TSHOLOTSHO legislator Jonathan Moyo and former Harare South lawmaker Margaret Dongo are pressing ahead with their High Court application to set asi
de the date President Robert Mugabe proclaimed for nomination courts to sit for the March 29 elections arguing it was unconstitutional.
Moyo and Dongo, in an application filed with the court on Sunday, argued that Mugabe violated provisions of the constitution when he made the proclamation before the publication of a final delimitation report. Both politicians intend to contest in the polls.
Mugabe on January 24 initially set today as the nomination date and this week moved it to February 15.
The president said he moved the date after Zanu PF and the MDC approached him and asked for more time to allow them to complete selection of candidates.
Moyo and Dongo’s lawyer Chris Mhike yesterday said despite the change in the date of nominations, his clients were going ahead with the court application on the basis that it was done in contravention of the constitution.
“The application is about the legality of the recent proclamation,” Mhike said. “The nomination date was proclaimed before the publication of the final report on boundaries and names of constituencies and wards, which had the effect of reducing the nomination preparation period of would-be candidates.”
Mhike said the constitution required the proclamation of a nomination date 14 days, but less than 21 days, after the publication of the final delimitation report.
He said judging from recent press reports, the postponement of the nominations to next week were prompted by “practical concerns of major political players” without regard to the law.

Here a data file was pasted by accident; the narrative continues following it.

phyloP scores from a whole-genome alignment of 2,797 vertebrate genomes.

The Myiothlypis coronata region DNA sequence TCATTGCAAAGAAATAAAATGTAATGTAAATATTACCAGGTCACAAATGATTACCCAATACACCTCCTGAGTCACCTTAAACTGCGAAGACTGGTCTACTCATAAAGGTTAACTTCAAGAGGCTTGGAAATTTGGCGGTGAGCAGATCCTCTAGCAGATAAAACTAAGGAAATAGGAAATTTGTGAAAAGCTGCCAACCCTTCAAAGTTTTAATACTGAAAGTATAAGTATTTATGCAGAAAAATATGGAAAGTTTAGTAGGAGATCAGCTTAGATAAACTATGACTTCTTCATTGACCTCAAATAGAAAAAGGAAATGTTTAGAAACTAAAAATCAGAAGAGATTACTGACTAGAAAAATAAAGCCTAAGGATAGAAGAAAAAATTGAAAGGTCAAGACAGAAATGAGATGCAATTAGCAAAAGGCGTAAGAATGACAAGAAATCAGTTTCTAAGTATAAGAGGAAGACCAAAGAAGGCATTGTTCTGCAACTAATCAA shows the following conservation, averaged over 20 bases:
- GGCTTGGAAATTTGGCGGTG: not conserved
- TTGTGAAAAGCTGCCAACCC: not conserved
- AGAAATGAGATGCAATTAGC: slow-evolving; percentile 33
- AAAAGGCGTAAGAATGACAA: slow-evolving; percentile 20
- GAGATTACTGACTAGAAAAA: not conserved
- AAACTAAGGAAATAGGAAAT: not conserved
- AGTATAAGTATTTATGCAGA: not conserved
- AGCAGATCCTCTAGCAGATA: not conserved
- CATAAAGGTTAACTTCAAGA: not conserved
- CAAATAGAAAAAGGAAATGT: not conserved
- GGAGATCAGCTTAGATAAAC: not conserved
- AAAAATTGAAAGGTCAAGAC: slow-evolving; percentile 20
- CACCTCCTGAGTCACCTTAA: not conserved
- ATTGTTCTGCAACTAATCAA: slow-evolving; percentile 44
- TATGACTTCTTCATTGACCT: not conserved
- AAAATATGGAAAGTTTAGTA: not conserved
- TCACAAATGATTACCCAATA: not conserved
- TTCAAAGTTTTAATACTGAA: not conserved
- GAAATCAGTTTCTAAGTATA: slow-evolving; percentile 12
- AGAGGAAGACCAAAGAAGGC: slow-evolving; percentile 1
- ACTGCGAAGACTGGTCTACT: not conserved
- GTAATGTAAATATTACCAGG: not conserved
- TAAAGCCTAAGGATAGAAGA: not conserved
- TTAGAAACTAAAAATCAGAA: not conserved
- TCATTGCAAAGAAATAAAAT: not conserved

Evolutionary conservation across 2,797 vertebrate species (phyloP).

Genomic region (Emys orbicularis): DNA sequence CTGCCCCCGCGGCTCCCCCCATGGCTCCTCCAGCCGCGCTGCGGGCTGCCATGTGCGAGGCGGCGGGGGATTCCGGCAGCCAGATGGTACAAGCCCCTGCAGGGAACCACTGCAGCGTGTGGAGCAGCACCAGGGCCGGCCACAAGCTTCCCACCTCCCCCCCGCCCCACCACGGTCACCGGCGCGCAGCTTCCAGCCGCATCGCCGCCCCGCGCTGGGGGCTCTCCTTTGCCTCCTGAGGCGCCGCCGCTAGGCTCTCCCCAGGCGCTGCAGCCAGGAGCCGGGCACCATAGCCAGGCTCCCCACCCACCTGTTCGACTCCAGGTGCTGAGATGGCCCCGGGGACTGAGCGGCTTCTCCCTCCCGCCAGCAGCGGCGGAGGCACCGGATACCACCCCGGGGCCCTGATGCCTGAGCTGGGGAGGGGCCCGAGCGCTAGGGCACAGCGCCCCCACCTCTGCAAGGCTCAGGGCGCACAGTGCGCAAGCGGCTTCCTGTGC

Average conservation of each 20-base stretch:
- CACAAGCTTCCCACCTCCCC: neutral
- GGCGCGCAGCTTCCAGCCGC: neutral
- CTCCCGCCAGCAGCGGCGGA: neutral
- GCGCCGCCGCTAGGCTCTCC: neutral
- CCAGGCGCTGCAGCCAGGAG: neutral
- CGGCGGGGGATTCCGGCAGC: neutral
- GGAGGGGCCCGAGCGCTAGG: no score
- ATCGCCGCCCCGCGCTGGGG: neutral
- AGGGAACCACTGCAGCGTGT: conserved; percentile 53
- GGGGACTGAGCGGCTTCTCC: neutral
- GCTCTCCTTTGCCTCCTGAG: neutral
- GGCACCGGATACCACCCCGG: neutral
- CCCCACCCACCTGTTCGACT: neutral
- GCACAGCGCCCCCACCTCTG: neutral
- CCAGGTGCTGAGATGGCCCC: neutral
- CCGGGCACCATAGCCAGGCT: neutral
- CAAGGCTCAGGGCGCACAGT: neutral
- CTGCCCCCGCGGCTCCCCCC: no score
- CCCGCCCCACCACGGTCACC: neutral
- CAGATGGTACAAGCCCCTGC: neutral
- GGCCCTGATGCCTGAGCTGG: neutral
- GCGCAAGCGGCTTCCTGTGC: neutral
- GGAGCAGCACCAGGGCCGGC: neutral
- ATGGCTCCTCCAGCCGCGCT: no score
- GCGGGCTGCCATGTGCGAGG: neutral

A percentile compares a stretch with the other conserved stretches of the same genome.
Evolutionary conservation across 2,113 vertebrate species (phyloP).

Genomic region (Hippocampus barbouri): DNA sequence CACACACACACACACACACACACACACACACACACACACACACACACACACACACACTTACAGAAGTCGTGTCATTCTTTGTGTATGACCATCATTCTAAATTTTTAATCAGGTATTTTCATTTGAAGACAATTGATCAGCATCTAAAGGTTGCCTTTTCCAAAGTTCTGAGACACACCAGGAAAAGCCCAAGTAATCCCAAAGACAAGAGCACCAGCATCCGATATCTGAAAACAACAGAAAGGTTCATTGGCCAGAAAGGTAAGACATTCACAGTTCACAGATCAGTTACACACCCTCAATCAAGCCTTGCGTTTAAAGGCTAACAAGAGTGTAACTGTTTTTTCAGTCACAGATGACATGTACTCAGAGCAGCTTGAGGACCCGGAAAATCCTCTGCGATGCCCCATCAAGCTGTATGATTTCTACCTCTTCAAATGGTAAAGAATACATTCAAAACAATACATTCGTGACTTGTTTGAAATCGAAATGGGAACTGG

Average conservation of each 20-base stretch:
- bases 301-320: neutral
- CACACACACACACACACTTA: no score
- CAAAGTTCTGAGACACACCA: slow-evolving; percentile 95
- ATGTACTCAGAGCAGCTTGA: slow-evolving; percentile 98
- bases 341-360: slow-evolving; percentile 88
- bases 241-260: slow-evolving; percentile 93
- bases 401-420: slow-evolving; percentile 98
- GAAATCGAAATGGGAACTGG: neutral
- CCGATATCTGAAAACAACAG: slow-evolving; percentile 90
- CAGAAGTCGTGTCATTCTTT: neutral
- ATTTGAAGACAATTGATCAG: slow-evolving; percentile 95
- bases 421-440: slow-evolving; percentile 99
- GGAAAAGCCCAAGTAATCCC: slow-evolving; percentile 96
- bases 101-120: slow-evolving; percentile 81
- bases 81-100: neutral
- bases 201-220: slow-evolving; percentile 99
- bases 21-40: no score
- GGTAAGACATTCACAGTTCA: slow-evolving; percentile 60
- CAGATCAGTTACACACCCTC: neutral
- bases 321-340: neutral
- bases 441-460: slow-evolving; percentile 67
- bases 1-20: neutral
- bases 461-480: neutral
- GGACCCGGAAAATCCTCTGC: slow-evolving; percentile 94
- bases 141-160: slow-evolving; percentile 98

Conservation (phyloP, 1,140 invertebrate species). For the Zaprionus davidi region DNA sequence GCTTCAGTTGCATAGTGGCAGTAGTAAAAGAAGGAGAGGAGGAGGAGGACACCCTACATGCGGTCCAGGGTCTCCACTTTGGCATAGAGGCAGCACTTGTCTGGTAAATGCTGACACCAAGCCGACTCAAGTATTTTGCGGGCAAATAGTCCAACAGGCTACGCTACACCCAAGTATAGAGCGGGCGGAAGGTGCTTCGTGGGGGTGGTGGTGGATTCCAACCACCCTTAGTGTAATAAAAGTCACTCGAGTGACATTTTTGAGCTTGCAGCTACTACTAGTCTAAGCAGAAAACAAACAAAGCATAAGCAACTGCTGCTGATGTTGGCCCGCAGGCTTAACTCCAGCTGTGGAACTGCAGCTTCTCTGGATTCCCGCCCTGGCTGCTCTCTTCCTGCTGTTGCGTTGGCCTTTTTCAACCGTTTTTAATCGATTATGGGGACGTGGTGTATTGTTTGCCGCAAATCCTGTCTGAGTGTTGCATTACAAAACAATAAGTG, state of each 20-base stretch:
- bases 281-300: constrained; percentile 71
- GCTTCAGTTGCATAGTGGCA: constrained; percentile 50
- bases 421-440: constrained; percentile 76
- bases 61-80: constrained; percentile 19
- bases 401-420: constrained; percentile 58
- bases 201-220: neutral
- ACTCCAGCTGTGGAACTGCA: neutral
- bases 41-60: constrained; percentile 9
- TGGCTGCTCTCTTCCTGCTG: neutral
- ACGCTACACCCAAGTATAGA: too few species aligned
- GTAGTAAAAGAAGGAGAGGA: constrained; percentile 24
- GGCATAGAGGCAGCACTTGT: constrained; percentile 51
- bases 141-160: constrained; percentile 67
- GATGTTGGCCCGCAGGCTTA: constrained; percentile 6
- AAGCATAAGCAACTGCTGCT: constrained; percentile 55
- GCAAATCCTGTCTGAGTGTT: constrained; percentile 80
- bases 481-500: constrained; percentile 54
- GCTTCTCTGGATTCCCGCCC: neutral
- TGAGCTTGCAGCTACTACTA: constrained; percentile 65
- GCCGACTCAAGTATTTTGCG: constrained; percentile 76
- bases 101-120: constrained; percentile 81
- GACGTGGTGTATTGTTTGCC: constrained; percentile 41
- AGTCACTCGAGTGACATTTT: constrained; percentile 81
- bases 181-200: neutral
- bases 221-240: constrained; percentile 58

“My clients argue that primary focus should be on compliance with the law, as the law is designed to protect the interests of citizens and parties other than the major political players,” Mhike said. “We are yet to see the final delimitation report and to us it means that the movement of the nomination date to February 15 is still unconstitutional.”
The lawyer said if the report was to be made public through the Government Gazette today, the ideal date for nominations would be February 22.
Moyo in his affidavit said the setting of the nomination date by Mugabe without the publication of the relevant names and boundaries of constituencies and wards would shorten the period over which candidates may prepare for the nomination.
He said the proclamation by Mugabe was in blatant violation of Section 61A (11) of the Constitution of Zimbabwe in that “the final names and boundaries of the wards and the House of Assembly and Senatorial constituencies had not been proclaimed and published in the Government Gazette”.
Moyo added: “This means that 1st respondent (Mugabe) fixed the sitting date for the nomination court and fixed the date of the next general election on the basis of a preliminary report by 2nd respondent (Zimbabwe Electoral Commission), which report has not been made public by the time 1st respondent issued Statutory Instrument 7A of 2008 and was never available to the public.”
The former Information minister further argued that the failure to distribute the report for the benefit of the public, the electorate and aspiring candidates was a serious breach of the law and a subversion of the democratic process.
“Indeed, the failure is the clearest neutral evidence that, despite the 1st respondent’s proclamation fixing the date of the sitting of the nomination court and fixing the date of the general election, the relevant authorities are in fact not ready to hold the general election and to ensure its freeness and fairness purely from an administrative and logistical point of view,” Moyo added.
Dongo agreed in her affidavit with Moyo’s assertion.
The High Court is expected to hear the application before Monday.